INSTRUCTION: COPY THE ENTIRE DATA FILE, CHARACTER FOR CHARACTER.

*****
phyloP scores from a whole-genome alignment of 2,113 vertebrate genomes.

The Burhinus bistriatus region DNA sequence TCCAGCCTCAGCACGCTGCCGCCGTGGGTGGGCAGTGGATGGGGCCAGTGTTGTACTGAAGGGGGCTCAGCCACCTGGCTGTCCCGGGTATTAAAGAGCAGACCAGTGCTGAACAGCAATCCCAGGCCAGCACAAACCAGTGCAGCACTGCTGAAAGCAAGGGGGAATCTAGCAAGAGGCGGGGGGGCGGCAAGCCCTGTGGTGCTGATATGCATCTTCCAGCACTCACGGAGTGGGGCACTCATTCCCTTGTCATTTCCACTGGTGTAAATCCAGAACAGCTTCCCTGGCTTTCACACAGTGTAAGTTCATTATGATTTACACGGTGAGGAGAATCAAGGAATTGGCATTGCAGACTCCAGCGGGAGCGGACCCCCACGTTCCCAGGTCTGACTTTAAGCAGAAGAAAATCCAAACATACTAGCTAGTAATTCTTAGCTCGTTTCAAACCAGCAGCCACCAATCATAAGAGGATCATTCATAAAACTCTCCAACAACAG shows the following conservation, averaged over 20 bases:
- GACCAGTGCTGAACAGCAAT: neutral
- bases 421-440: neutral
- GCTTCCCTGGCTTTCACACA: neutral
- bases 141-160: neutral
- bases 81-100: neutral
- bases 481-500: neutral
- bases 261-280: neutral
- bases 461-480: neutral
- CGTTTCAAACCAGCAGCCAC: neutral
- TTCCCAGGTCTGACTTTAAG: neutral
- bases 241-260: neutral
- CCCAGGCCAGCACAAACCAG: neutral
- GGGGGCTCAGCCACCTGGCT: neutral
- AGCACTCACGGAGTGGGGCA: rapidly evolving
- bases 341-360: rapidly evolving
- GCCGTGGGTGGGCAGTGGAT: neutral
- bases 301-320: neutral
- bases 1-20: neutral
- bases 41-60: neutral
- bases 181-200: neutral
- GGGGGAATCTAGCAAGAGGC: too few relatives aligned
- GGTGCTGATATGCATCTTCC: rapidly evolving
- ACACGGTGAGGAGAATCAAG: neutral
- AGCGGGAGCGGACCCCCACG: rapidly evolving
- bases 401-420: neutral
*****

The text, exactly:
phyloP scores from a whole-genome alignment of 2,113 vertebrate genomes.

The Burhinus bistriatus region DNA sequence TCCAGCCTCAGCACGCTGCCGCCGTGGGTGGGCAGTGGATGGGGCCAGTGTTGTACTGAAGGGGGCTCAGCCACCTGGCTGTCCCGGGTATTAAAGAGCAGACCAGTGCTGAACAGCAATCCCAGGCCAGCACAAACCAGTGCAGCACTGCTGAAAGCAAGGGGGAATCTAGCAAGAGGCGGGGGGGCGGCAAGCCCTGTGGTGCTGATATGCATCTTCCAGCACTCACGGAGTGGGGCACTCATTCCCTTGTCATTTCCACTGGTGTAAATCCAGAACAGCTTCCCTGGCTTTCACACAGTGTAAGTTCATTATGATTTACACGGTGAGGAGAATCAAGGAATTGGCATTGCAGACTCCAGCGGGAGCGGACCCCCACGTTCCCAGGTCTGACTTTAAGCAGAAGAAAATCCAAACATACTAGCTAGTAATTCTTAGCTCGTTTCAAACCAGCAGCCACCAATCATAAGAGGATCATTCATAAAACTCTCCAACAACAG shows the following conservation, averaged over 20 bases:
- GACCAGTGCTGAACAGCAAT: neutral
- bases 421-440: neutral
- GCTTCCCTGGCTTTCACACA: neutral
- bases 141-160: neutral
- bases 81-100: neutral
- bases 481-500: neutral
- bases 261-280: neutral
- bases 461-480: neutral
- CGTTTCAAACCAGCAGCCAC: neutral
- TTCCCAGGTCTGACTTTAAG: neutral
- bases 241-260: neutral
- CCCAGGCCAGCACAAACCAG: neutral
- GGGGGCTCAGCCACCTGGCT: neutral
- AGCACTCACGGAGTGGGGCA: rapidly evolving
- bases 341-360: rapidly evolving
- GCCGTGGGTGGGCAGTGGAT: neutral
- bases 301-320: neutral
- bases 1-20: neutral
- bases 41-60: neutral
- bases 181-200: neutral
- GGGGGAATCTAGCAAGAGGC: too few relatives aligned
- GGTGCTGATATGCATCTTCC: rapidly evolving
- ACACGGTGAGGAGAATCAAG: neutral
- AGCGGGAGCGGACCCCCACG: rapidly evolving
- bases 401-420: neutral